Ukraine has been unable to arrange a phone conversation between the country’s Defense Minister Oleksii Reznikov and his Israeli counterpart, Yoav Gallant, Ukrainian officials told The Times of Israel on Sunday.
Reznikov’s aides have been trying to coordinate the call since Gallant came into office in late 2022, they said.
The officials confirmed a report last week in the Hebrew daily Israel Hayom that the two defense ministers hadn’t spoken since Gallant assumed his post.
But a Defense Ministry official denied that there have been repeated official requests from Kyiv.
“At the beginning of Gallant’s tenure, there were some initial conversations that didn’t advance, and since then there have been no further requests,” the official told The Times of Israel.
According to Israel Hayom, Reznikov himself sent a request to Israel for a conversation with Gallant.
A likely reason for Gallant to avoid a potential conversation is the fact that Israel has resisted providing weapons to Ukraine following Russia’s invasion in February 2022, and has no desire to be pressed on the issue.
Israel’s hesitance is rooted in — among other concerns — its strategic need to maintain freedom of operations in Syria, where Russian forces largely control the airspace.
The US and European countries have been pushing Israel to increase its support, apparently including supplying weapons to Kyiv, according to reports. Western countries have poured weapons into Ukraine as its military it holds up the Russian advance and begins its counteroffensive.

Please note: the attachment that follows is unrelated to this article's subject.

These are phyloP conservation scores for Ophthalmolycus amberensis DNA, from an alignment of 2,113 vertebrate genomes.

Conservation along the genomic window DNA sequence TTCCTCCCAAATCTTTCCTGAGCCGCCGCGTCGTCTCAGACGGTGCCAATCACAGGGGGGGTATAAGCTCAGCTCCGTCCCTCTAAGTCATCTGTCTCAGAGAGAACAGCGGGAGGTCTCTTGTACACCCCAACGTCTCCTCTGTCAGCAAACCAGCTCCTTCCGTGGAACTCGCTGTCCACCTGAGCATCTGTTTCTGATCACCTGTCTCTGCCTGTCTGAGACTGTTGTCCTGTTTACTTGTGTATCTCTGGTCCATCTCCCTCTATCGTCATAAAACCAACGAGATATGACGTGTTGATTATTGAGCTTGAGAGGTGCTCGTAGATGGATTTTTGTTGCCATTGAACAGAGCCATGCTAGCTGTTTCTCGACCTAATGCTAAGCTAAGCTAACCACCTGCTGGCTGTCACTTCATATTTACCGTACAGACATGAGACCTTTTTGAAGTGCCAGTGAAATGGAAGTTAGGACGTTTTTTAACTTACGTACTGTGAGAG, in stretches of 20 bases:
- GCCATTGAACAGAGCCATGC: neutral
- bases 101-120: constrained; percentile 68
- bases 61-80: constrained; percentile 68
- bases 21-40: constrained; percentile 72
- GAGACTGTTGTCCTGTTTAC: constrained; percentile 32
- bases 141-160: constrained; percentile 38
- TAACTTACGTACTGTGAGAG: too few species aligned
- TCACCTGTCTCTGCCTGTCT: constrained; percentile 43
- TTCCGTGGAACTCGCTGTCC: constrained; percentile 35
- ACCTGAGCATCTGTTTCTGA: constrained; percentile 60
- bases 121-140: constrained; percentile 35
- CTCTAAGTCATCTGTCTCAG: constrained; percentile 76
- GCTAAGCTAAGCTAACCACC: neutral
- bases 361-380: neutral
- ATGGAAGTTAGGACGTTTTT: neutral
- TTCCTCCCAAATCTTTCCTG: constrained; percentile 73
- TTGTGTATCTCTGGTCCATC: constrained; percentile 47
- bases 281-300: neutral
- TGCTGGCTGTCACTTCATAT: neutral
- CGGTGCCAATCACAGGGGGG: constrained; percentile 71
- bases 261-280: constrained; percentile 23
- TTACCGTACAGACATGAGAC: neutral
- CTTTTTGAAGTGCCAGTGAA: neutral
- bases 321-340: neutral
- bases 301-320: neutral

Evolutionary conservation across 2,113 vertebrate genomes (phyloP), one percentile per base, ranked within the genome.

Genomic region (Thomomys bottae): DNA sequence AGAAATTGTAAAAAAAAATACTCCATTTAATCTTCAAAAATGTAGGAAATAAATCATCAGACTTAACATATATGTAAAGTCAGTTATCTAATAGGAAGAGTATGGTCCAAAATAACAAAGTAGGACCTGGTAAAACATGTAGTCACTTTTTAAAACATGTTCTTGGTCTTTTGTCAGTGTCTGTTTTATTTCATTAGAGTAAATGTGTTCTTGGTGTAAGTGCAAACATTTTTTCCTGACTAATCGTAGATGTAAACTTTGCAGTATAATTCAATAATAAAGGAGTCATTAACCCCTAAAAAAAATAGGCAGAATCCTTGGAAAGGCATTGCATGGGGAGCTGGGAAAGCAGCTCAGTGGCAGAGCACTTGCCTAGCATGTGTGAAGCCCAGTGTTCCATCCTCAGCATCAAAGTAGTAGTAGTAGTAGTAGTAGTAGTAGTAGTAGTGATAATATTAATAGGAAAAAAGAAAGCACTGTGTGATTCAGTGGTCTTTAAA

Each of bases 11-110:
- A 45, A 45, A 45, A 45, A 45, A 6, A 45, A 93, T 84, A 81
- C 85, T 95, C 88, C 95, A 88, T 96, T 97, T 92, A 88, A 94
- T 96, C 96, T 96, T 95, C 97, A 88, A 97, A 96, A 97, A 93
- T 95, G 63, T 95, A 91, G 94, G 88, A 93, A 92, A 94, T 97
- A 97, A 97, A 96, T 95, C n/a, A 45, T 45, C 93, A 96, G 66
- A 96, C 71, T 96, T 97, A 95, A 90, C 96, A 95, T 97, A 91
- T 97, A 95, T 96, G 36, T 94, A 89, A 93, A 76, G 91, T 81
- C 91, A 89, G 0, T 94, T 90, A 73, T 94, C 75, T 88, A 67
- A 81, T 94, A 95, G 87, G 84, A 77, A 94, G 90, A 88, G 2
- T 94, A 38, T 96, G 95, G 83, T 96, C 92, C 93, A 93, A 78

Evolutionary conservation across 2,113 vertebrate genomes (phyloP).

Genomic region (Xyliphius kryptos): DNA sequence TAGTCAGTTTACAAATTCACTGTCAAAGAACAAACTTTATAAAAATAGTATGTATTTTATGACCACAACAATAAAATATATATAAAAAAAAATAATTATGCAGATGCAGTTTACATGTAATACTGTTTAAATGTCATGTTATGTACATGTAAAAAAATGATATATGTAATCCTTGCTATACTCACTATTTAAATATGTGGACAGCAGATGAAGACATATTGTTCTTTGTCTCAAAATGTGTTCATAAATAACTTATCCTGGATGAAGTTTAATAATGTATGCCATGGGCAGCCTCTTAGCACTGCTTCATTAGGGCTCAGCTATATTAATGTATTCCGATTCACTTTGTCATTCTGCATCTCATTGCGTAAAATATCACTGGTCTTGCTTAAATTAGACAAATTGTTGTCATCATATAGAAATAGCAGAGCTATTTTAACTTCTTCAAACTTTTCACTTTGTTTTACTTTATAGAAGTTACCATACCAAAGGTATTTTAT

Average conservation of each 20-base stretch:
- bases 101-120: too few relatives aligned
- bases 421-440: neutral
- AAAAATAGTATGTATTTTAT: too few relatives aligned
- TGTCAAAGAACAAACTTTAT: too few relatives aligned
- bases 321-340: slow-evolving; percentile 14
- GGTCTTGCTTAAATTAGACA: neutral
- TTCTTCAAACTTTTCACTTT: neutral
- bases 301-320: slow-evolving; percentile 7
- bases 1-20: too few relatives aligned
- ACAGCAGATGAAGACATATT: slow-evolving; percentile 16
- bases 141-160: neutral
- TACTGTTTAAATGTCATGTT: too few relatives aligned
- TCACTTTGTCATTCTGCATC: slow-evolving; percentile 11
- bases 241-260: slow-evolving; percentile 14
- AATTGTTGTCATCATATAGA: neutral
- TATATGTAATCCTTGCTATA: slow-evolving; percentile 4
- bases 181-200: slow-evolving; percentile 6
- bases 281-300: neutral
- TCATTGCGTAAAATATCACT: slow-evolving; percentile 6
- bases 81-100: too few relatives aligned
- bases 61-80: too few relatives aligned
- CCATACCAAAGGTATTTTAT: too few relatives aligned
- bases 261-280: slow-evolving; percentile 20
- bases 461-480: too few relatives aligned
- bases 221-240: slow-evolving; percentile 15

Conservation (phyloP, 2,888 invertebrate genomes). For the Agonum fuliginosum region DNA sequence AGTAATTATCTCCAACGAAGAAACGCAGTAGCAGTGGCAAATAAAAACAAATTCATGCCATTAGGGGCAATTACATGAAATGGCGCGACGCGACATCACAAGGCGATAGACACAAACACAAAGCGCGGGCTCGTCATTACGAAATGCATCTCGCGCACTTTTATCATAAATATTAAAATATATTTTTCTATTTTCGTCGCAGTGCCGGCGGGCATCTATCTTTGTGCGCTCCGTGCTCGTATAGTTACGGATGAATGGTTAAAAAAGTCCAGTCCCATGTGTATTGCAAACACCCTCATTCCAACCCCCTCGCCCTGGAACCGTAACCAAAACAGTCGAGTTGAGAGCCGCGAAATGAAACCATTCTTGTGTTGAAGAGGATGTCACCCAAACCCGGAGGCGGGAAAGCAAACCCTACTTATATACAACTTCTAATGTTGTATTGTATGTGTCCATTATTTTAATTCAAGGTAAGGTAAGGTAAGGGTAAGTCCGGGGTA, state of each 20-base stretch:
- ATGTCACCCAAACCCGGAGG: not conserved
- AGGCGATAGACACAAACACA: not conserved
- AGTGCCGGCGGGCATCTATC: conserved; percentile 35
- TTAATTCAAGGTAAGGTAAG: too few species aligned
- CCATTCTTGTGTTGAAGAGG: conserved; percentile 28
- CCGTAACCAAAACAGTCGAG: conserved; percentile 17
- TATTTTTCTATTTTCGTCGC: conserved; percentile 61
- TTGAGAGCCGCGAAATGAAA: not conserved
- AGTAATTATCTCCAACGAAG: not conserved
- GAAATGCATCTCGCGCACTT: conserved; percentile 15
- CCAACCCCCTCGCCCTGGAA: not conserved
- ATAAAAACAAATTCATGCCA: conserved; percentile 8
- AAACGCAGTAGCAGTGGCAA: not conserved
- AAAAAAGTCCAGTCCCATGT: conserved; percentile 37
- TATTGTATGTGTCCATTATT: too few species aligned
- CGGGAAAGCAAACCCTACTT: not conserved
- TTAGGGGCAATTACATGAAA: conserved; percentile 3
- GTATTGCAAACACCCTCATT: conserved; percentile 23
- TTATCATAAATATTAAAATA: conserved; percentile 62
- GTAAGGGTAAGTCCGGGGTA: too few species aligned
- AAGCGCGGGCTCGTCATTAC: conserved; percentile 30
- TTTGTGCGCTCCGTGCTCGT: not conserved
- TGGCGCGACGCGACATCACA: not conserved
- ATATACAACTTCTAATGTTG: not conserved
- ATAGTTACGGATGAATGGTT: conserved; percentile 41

Israel’s refusal to send weapons has contributed to the perception that the Jewish state has staked out a neutral position on the war.
As the war progresses, Israel has increasingly insisted that it is in fact on Ukraine’s side, providing over $22.5 million in humanitarian aid and setting up a field hospital to treat wounded Ukrainians in the early days of the war. In February, it voted alongside 140 other countries for a UN General Assembly resolution drafted by Kyiv calling for Russia to withdraw its forces from Ukraine.
During a February visit to Kyiv — a significant gesture in and of itself — Foreign Minister Eli Cohen announced that Israel would “assist Ukraine with developing a smart early warning system.” The airstrike warning system would be similar to the technology Israel uses to warn civilians of rocket attacks.
That system is on track to be deployed in September, a Ukrainian official told The Times of Israel last Wednesday.
That timeline is weeks behind the initial expectations of deployment over the summer, and Ukrainian diplomats and security officials are working to speed up the process.
Ukraine has also long sought missile interceptor capabilities, but Israel has so far refused, seeking to avoid overly antagonizing Russia.
The Associated Press contributed to this report.